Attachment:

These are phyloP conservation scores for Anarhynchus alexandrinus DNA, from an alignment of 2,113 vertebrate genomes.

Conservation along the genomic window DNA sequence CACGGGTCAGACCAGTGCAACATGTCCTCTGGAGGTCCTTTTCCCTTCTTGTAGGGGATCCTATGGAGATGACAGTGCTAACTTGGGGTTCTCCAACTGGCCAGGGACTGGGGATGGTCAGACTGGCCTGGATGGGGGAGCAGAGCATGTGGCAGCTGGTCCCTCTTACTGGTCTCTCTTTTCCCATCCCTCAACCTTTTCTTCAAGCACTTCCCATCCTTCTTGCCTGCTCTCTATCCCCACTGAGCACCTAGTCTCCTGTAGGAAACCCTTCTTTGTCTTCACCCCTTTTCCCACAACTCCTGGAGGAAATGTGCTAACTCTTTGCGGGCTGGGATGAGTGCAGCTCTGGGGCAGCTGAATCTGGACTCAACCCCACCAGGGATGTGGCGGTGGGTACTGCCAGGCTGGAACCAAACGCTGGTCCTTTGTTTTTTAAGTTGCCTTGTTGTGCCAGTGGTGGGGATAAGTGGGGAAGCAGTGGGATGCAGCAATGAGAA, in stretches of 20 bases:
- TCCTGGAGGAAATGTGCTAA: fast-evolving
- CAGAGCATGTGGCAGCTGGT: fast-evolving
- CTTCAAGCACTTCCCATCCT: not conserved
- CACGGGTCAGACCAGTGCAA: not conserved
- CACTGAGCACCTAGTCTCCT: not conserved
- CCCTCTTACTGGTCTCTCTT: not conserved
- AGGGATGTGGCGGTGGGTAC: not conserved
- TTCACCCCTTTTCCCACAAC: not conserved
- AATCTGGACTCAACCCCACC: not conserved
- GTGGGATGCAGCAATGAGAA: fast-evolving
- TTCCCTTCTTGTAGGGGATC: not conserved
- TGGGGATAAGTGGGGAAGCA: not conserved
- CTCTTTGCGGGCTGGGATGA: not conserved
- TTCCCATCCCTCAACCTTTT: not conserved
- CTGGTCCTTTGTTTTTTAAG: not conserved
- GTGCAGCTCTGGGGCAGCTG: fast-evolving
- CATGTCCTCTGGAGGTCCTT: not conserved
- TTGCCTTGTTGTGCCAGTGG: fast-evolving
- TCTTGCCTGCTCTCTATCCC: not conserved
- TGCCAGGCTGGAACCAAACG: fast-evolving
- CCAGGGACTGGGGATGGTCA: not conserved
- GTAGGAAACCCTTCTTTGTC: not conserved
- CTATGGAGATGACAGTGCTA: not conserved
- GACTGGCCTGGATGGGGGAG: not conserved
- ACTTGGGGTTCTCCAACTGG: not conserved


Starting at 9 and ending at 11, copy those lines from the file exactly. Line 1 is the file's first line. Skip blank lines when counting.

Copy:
- AGGGATGTGGCGGTGGGTAC: not conserved
- TTCACCCCTTTTCCCACAAC: not conserved
- AATCTGGACTCAACCCCACC: not conserved